You would assume that the playground would be one of the few places where you could just be a father. No stress, just play, laughter, and a sense of community with other parents. But this is rarely the case. Maybe I missed the memo, but most playgrounds seemed to have been designated as either mommy or nanny spaces. Any way you look at it, men are barely tolerated, or even welcomed a majority of the time. The playground is a women’s space.

Going to the playground, especially during the day when men should be at work, is like being in one of those old cowboy flicks. You enter, everyone stops; you get sized up and immediately judged, and then everyone seemingly goes back to doing what she’s doing. (Yes, “she’s.”) But make no mistake, you are being watched. And don’t do anything that does not conform to the park consensus ideas of child rearing, because you will receive a ton of unsolicited advice and feedback. I’ll give you an example.

My daughter is a little rough. She plays hard, laughs loudly, and will take as many risks as she is allowed. There is a ton of personality in her 43 inches. So when she somersaulted off the play structure, a “concerned” mother ran over to me and said, “Oh my god! Are you sure that’s safe for your son to do?”

In my best not-to-scare-White-folks voice, I gently corrected her and informed her that it was my daughter that just did that spectacular flip. “Daughter?” She said. “How can anyone tell? Her ears aren’t pierced, and her hair is all over the place. She has on a superhero T-shirt… how is anyone supposed to know? She doesn’t look like a girl.” I told her that her son looked like a future Columbine kid and walked away.

Her assumption that I didn’t know how to keep my daughter safe did not make me nearly as angry as her “she doesn’t look like a girl” comment. What compels folks—especially in relation to gender—to categorize and force people to conform to how they view the world? My wife and I made a firm decision to not burden our daughter with gender trappings. If she asked for it, we’d pierce her ears, but only if she asked. At the park, she would wear things that we didn’t mind her destroying. We agreed not to shove her into dresses and shoes she couldn’t play in. You know, we decided to let her be a kid.

And then there’s this: A mom came up to me, tapped my shoulder conspiratorially, and said, “Oooooh, she’s so cute. You better lock her away when she’s old enough to date. You will be in trouble.” Aside from sounding mildly pedophilic, it disturbs me to no end when little boys are called “heartbreakers,” but parents are told their little girls need to be “locked away” like Rapunzel or otherwise removed and protected.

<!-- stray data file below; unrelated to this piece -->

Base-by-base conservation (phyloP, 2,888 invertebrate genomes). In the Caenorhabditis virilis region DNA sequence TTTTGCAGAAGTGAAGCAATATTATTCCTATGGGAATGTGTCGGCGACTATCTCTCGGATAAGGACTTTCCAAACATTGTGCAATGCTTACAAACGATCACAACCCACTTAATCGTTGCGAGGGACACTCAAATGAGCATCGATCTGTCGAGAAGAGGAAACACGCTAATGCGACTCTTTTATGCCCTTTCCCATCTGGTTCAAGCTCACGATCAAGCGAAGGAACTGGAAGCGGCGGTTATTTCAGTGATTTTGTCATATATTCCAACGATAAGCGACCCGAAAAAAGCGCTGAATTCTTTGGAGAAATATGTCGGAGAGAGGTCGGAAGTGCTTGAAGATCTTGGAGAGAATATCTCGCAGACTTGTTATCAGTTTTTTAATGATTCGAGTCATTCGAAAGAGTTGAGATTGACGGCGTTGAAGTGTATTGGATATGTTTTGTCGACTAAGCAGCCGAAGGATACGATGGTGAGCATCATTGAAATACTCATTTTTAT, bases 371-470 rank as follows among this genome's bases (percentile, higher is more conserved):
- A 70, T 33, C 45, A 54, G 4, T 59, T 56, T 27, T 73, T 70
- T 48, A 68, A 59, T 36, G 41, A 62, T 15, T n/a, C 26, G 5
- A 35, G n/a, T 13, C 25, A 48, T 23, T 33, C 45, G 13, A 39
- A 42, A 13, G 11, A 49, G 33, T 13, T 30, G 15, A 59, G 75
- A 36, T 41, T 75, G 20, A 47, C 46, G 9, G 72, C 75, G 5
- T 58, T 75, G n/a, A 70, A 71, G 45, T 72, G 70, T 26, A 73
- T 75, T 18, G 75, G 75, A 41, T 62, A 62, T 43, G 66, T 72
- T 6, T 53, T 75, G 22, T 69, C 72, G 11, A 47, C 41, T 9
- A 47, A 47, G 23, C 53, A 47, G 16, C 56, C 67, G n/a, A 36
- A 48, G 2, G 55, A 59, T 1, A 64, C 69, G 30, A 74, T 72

I’m guilty of uttering a “she won’t date until she’s 30” or an “I’ll whoop whomever she brings home” in my time as a parent. But the more I think about my words and feelings, I have to admit that they’re problematic. So much of our society is concerned with the policing and/or defining of girl’s (and women’s) sexuality. And most of this policing and defining comes from men.

It would be great if more men were concerned with, and supportive of, female sexual health. It appears as if many of us are much more concerned with their sexual behavior. Some men have argued that this preoccupation stems from knowing how they themselves were with women, and don’t want their daughters, sisters or nieces to deal with men similar to how they used to be. But one thing is always left out during these discussions: a girl or woman’s body is hers, and it’s up to her how she will, or will not, use it.

Since my daughter is young, it’s all about teaching her about her body and respecting her boundaries. Even during bath time, I ask her if it’s okay for me to touch her. As she gets older, it will be about informing her about responsible sexual behavior, not attempting to hide her away or sideways shame her for having sexual feelings, or for having breasts and a vagina.

When raising a daughter, the best things a father can do in this regard is to be respectful and mindful that her body is hers, support her in making safe decisions, and coming to terms that she will become a sexual being and that it really won’t be any of your business. That last part will be the hardest.

Shawn Taylor is the author of Big Black Penis: Misadventures in Race and Masculinity, and People’s Instinctive Travels and the Paths of Rhythm. He lives in the San Francisco Bay area with his wife and daughter, and can be found sporadically on Twitter @reallovepunk.